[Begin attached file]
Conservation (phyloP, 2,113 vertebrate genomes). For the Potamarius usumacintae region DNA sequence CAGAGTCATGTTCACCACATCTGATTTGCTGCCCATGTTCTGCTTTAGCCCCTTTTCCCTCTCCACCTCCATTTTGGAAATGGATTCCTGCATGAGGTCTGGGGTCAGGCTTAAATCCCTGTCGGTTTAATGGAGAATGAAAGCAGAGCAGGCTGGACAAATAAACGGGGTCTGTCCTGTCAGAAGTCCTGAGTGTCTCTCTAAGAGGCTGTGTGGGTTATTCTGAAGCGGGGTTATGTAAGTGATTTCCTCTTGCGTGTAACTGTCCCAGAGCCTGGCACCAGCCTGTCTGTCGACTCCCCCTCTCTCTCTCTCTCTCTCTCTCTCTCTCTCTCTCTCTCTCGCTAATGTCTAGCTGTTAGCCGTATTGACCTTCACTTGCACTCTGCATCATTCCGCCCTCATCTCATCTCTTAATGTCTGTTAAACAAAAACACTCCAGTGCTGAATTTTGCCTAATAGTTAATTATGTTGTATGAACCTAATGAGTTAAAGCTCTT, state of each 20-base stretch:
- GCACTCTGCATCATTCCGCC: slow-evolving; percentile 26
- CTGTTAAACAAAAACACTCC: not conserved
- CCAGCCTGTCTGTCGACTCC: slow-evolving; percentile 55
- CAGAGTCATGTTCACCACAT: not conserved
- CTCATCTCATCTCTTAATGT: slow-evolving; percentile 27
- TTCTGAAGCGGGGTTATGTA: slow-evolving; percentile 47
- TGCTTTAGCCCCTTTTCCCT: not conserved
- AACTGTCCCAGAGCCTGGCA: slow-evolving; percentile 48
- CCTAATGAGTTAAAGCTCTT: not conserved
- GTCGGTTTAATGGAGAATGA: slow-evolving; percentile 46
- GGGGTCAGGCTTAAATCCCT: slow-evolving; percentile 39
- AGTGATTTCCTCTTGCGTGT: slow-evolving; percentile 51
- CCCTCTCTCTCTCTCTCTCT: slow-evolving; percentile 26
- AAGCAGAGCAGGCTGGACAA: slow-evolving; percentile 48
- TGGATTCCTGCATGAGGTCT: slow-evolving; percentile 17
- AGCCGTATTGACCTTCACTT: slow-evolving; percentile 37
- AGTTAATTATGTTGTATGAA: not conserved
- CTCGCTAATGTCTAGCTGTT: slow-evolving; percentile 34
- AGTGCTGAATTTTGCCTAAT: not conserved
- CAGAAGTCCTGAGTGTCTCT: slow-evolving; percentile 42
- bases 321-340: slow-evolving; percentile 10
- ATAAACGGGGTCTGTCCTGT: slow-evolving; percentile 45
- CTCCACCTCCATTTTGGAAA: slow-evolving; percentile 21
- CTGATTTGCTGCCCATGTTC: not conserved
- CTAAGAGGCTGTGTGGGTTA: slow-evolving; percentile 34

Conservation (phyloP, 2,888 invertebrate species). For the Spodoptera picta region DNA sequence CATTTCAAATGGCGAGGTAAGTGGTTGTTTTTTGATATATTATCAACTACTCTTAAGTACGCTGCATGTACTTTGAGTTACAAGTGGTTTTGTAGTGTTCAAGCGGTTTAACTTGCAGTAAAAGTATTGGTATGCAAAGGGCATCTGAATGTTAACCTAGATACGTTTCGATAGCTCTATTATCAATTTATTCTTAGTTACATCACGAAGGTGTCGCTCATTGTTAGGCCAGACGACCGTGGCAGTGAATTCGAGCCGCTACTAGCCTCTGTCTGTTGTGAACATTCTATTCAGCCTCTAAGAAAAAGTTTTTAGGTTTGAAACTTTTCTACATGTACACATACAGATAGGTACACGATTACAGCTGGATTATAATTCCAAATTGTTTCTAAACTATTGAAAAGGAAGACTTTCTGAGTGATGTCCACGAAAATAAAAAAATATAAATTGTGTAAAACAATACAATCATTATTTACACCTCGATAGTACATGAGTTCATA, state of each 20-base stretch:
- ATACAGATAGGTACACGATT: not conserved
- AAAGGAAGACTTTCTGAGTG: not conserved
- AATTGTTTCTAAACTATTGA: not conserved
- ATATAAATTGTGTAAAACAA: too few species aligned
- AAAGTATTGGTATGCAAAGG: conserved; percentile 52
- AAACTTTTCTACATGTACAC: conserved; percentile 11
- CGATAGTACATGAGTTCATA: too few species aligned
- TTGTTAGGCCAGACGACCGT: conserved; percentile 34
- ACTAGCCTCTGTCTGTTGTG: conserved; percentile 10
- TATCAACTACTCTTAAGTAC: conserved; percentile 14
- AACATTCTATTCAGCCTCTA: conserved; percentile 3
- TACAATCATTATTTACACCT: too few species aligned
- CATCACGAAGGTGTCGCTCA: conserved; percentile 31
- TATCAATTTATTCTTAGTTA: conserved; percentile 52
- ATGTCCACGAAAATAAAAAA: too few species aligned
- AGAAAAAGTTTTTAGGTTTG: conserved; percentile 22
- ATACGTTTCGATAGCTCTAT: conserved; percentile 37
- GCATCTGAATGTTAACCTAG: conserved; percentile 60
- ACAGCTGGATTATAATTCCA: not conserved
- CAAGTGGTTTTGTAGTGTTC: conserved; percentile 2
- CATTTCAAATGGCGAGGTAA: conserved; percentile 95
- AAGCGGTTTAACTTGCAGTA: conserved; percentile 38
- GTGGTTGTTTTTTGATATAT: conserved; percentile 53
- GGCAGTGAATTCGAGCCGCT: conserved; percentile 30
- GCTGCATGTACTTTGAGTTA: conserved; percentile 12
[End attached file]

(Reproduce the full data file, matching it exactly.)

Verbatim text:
Conservation (phyloP, 2,113 vertebrate genomes). For the Potamarius usumacintae region DNA sequence CAGAGTCATGTTCACCACATCTGATTTGCTGCCCATGTTCTGCTTTAGCCCCTTTTCCCTCTCCACCTCCATTTTGGAAATGGATTCCTGCATGAGGTCTGGGGTCAGGCTTAAATCCCTGTCGGTTTAATGGAGAATGAAAGCAGAGCAGGCTGGACAAATAAACGGGGTCTGTCCTGTCAGAAGTCCTGAGTGTCTCTCTAAGAGGCTGTGTGGGTTATTCTGAAGCGGGGTTATGTAAGTGATTTCCTCTTGCGTGTAACTGTCCCAGAGCCTGGCACCAGCCTGTCTGTCGACTCCCCCTCTCTCTCTCTCTCTCTCTCTCTCTCTCTCTCTCTCTCTCGCTAATGTCTAGCTGTTAGCCGTATTGACCTTCACTTGCACTCTGCATCATTCCGCCCTCATCTCATCTCTTAATGTCTGTTAAACAAAAACACTCCAGTGCTGAATTTTGCCTAATAGTTAATTATGTTGTATGAACCTAATGAGTTAAAGCTCTT, state of each 20-base stretch:
- GCACTCTGCATCATTCCGCC: slow-evolving; percentile 26
- CTGTTAAACAAAAACACTCC: not conserved
- CCAGCCTGTCTGTCGACTCC: slow-evolving; percentile 55
- CAGAGTCATGTTCACCACAT: not conserved
- CTCATCTCATCTCTTAATGT: slow-evolving; percentile 27
- TTCTGAAGCGGGGTTATGTA: slow-evolving; percentile 47
- TGCTTTAGCCCCTTTTCCCT: not conserved
- AACTGTCCCAGAGCCTGGCA: slow-evolving; percentile 48
- CCTAATGAGTTAAAGCTCTT: not conserved
- GTCGGTTTAATGGAGAATGA: slow-evolving; percentile 46
- GGGGTCAGGCTTAAATCCCT: slow-evolving; percentile 39
- AGTGATTTCCTCTTGCGTGT: slow-evolving; percentile 51
- CCCTCTCTCTCTCTCTCTCT: slow-evolving; percentile 26
- AAGCAGAGCAGGCTGGACAA: slow-evolving; percentile 48
- TGGATTCCTGCATGAGGTCT: slow-evolving; percentile 17
- AGCCGTATTGACCTTCACTT: slow-evolving; percentile 37
- AGTTAATTATGTTGTATGAA: not conserved
- CTCGCTAATGTCTAGCTGTT: slow-evolving; percentile 34
- AGTGCTGAATTTTGCCTAAT: not conserved
- CAGAAGTCCTGAGTGTCTCT: slow-evolving; percentile 42
- bases 321-340: slow-evolving; percentile 10
- ATAAACGGGGTCTGTCCTGT: slow-evolving; percentile 45
- CTCCACCTCCATTTTGGAAA: slow-evolving; percentile 21
- CTGATTTGCTGCCCATGTTC: not conserved
- CTAAGAGGCTGTGTGGGTTA: slow-evolving; percentile 34

Conservation (phyloP, 2,888 invertebrate species). For the Spodoptera picta region DNA sequence CATTTCAAATGGCGAGGTAAGTGGTTGTTTTTTGATATATTATCAACTACTCTTAAGTACGCTGCATGTACTTTGAGTTACAAGTGGTTTTGTAGTGTTCAAGCGGTTTAACTTGCAGTAAAAGTATTGGTATGCAAAGGGCATCTGAATGTTAACCTAGATACGTTTCGATAGCTCTATTATCAATTTATTCTTAGTTACATCACGAAGGTGTCGCTCATTGTTAGGCCAGACGACCGTGGCAGTGAATTCGAGCCGCTACTAGCCTCTGTCTGTTGTGAACATTCTATTCAGCCTCTAAGAAAAAGTTTTTAGGTTTGAAACTTTTCTACATGTACACATACAGATAGGTACACGATTACAGCTGGATTATAATTCCAAATTGTTTCTAAACTATTGAAAAGGAAGACTTTCTGAGTGATGTCCACGAAAATAAAAAAATATAAATTGTGTAAAACAATACAATCATTATTTACACCTCGATAGTACATGAGTTCATA, state of each 20-base stretch:
- ATACAGATAGGTACACGATT: not conserved
- AAAGGAAGACTTTCTGAGTG: not conserved
- AATTGTTTCTAAACTATTGA: not conserved
- ATATAAATTGTGTAAAACAA: too few species aligned
- AAAGTATTGGTATGCAAAGG: conserved; percentile 52
- AAACTTTTCTACATGTACAC: conserved; percentile 11
- CGATAGTACATGAGTTCATA: too few species aligned
- TTGTTAGGCCAGACGACCGT: conserved; percentile 34
- ACTAGCCTCTGTCTGTTGTG: conserved; percentile 10
- TATCAACTACTCTTAAGTAC: conserved; percentile 14
- AACATTCTATTCAGCCTCTA: conserved; percentile 3
- TACAATCATTATTTACACCT: too few species aligned
- CATCACGAAGGTGTCGCTCA: conserved; percentile 31
- TATCAATTTATTCTTAGTTA: conserved; percentile 52
- ATGTCCACGAAAATAAAAAA: too few species aligned
- AGAAAAAGTTTTTAGGTTTG: conserved; percentile 22
- ATACGTTTCGATAGCTCTAT: conserved; percentile 37
- GCATCTGAATGTTAACCTAG: conserved; percentile 60
- ACAGCTGGATTATAATTCCA: not conserved
- CAAGTGGTTTTGTAGTGTTC: conserved; percentile 2
- CATTTCAAATGGCGAGGTAA: conserved; percentile 95
- AAGCGGTTTAACTTGCAGTA: conserved; percentile 38
- GTGGTTGTTTTTTGATATAT: conserved; percentile 53
- GGCAGTGAATTCGAGCCGCT: conserved; percentile 30
- GCTGCATGTACTTTGAGTTA: conserved; percentile 12